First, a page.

"The manor of Ogle was holden of the barons of Whalton by the service of one and half knight's fee of the old feoffment, and confirmed in the time of king Stephen or of Henry the Second, by Walter Fitz William, baron of Whalton, to Humphrey de Ogle, with whose descendants it continued till the time of queen Elizabeth, in which it fell to female heirs, and passed by marriage to the families of Cavendish and Hollis, dukes of Newcastle, and also from them by a female heir to Edward Harley, earl of Oxford and Mortimer, whose heiress married William Bentinck, second duke of Portland, whose son Wm Henry Cavendish Bentinck, the late duke of Portland, sold it, and the adjoining township for the sum of £185,000."
According to BehindTheName.com, "Humphrey" means "peaceful warrior," and its initial appearance in England is attributed to the Normans. This obviously places the dating to the time of the Conquest in 1066. The site further states that the name, "replaced the old English cognate Hunfrid," and that the name Humphrey became common during the Middle Ages.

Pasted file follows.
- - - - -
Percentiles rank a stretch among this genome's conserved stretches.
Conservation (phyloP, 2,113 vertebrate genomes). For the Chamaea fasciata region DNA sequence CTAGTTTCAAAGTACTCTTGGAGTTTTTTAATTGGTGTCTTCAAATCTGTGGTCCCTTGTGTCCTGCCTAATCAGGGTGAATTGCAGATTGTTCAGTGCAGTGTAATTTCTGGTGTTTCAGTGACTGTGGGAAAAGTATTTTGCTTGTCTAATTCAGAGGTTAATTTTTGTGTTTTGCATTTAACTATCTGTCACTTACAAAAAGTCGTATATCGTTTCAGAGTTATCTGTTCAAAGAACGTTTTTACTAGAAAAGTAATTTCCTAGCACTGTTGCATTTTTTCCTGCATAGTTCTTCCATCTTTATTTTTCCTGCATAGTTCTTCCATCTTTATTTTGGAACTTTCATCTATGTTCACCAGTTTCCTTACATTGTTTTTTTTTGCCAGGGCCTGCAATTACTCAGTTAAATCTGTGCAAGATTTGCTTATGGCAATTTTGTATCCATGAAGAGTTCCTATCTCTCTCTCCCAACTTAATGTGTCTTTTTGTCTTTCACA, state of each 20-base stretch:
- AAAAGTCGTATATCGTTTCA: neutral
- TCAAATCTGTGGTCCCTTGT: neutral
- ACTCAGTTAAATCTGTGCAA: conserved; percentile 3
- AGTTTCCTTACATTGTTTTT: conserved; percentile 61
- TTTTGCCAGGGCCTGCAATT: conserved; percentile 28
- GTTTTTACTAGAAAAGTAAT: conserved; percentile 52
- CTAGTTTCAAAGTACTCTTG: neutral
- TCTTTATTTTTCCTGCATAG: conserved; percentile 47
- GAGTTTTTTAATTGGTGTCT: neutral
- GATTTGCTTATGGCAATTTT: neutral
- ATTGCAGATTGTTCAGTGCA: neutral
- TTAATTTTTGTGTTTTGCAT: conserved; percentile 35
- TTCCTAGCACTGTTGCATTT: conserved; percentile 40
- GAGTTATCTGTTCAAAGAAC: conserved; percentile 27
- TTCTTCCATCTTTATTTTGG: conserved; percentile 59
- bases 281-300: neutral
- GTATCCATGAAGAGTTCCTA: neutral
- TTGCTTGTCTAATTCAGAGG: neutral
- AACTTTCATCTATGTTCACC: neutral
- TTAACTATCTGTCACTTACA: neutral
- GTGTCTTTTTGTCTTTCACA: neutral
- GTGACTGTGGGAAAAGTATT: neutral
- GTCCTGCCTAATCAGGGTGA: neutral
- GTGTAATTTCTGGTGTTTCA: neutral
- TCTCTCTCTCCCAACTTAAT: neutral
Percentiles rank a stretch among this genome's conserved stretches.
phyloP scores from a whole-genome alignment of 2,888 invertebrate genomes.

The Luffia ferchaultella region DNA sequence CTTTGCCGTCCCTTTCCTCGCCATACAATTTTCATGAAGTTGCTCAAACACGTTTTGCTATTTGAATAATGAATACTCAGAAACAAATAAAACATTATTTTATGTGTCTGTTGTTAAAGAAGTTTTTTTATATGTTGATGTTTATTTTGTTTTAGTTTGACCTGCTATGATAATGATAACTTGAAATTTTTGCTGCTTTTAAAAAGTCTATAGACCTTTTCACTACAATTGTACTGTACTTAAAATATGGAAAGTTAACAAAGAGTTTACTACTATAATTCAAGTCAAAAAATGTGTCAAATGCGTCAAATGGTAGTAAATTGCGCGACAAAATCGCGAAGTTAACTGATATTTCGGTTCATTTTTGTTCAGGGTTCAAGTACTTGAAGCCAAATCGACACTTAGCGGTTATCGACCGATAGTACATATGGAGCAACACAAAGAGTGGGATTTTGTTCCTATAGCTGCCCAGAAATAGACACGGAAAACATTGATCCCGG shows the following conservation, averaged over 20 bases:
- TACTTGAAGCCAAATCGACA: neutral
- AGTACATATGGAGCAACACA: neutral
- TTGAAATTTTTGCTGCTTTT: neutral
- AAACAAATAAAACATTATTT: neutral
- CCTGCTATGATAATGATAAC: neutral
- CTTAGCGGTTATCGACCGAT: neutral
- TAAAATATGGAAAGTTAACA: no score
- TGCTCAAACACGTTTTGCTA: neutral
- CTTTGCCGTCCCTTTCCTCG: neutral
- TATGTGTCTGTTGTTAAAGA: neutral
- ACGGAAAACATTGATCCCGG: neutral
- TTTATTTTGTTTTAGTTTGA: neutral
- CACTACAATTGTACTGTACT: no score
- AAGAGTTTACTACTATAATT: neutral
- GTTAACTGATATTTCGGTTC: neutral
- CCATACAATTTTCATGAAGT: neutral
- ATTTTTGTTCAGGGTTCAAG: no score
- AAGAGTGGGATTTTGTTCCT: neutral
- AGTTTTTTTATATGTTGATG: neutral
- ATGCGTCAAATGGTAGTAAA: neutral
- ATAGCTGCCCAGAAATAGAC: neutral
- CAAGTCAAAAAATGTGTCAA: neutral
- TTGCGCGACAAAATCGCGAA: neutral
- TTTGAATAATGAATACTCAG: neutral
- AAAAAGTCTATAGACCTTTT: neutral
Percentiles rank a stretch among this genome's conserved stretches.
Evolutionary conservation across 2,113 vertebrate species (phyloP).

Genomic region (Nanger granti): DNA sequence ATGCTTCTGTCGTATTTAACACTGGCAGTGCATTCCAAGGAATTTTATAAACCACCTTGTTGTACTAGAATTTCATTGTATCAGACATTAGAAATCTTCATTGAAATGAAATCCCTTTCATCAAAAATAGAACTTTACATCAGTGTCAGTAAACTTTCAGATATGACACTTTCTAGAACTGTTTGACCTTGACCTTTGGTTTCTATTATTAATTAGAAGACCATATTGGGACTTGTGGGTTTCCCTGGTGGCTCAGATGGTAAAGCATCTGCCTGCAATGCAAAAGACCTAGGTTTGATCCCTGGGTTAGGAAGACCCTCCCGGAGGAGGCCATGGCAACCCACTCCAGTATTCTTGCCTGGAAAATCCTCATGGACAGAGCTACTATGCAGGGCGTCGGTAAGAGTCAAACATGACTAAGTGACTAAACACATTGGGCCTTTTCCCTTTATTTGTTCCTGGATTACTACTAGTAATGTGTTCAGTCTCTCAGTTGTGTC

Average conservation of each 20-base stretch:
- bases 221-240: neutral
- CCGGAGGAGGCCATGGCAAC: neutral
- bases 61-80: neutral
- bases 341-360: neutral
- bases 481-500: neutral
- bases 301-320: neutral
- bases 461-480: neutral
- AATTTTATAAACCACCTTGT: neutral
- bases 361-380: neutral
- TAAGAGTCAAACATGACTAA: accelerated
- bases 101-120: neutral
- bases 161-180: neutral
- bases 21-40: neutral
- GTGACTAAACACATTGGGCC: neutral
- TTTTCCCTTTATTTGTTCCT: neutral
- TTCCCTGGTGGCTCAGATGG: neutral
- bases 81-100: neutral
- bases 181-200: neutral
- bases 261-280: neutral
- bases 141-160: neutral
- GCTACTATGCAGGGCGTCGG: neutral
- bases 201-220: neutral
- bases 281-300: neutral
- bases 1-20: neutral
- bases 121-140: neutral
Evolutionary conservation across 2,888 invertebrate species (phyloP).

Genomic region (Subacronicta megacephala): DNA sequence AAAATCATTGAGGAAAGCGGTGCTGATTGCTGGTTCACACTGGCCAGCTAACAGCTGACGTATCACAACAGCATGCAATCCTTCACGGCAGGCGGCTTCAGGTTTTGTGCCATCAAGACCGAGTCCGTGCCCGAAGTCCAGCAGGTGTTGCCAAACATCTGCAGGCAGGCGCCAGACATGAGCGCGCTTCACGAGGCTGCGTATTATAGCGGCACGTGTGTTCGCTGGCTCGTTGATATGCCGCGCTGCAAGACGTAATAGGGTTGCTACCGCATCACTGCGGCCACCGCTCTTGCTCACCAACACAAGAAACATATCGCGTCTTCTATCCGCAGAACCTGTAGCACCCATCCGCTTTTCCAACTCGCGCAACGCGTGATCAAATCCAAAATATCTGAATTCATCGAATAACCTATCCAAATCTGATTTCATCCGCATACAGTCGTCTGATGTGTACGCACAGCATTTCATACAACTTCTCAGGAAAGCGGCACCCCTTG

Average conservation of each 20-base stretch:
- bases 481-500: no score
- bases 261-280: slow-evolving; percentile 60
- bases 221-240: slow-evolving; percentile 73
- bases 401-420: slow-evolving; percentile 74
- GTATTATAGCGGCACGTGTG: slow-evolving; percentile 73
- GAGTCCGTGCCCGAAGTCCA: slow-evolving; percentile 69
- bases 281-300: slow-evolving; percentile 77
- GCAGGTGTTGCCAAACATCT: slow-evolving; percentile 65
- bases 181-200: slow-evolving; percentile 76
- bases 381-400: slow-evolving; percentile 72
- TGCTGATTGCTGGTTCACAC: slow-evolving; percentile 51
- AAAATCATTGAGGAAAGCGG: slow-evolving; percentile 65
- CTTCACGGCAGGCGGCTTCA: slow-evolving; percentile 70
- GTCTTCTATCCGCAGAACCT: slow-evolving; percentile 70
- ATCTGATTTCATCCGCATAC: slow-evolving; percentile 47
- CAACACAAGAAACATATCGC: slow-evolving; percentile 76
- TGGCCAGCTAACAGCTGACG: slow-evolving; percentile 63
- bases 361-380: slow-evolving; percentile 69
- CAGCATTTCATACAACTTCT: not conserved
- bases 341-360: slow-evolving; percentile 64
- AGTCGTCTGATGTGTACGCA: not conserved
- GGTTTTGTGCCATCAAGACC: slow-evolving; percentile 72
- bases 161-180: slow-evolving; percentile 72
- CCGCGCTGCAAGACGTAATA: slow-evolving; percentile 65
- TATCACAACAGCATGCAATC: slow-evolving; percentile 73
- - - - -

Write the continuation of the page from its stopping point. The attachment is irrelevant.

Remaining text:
Barron, O. (1904). Our oldest families: The Ogles. The Ancester, 9, pp. 182. Westminster: Archibald Constable & Co. Google Books.
Cokayne, G.E. (1945). Complete Peerage, X, pp. 21 - 41. H.A. Doubleday, Geoffrey H. White & Lord Howard de Walden, Ed. London: St. Catherine Press. PDF.
Hodgson, J. & Hodgson-Hinde, J. (1827). A History of Northumberland in Three Parts: The Topography and Local Antiquities Arranged in Three Parishes, 2(1), pp. 378. Newcastle upon Tyne: Edw. Walker. Google Books. Web. 13 Jan. 2014.
Ogle, H.A.(1902). Ogle and Bothal: History of the baronies of Ogle, Bothal, and Hepple. FamilySearch.org. eBook.
Oglekin.org citing: Ogle and Bothal, pp.26. Web.
Tomlinson, G.W. (1883). 'The Antiquary: A Magazine Devoted to Study of the Past. 8(45), pp. 105-106. London: Elliot Stock. Google Books.
↑ 1.01.1 Walter FitzWilliam, baron of Whalton, gave Humphrey permission to make his own mill and hold all the cultivation of his own land, in fee and inheritance, etc., together with his remaining fee. Lady Isabel, the barons wife approved and attested. The date of this charter is no later than 1125AD.
It may be possible to confirm family relationships with Humphrey by comparing test results with other carriers of his Y-chromosome or his mother's mitochondrial DNA.
Y-chromosome DNA test-takers in his direct paternal line on WikiTree: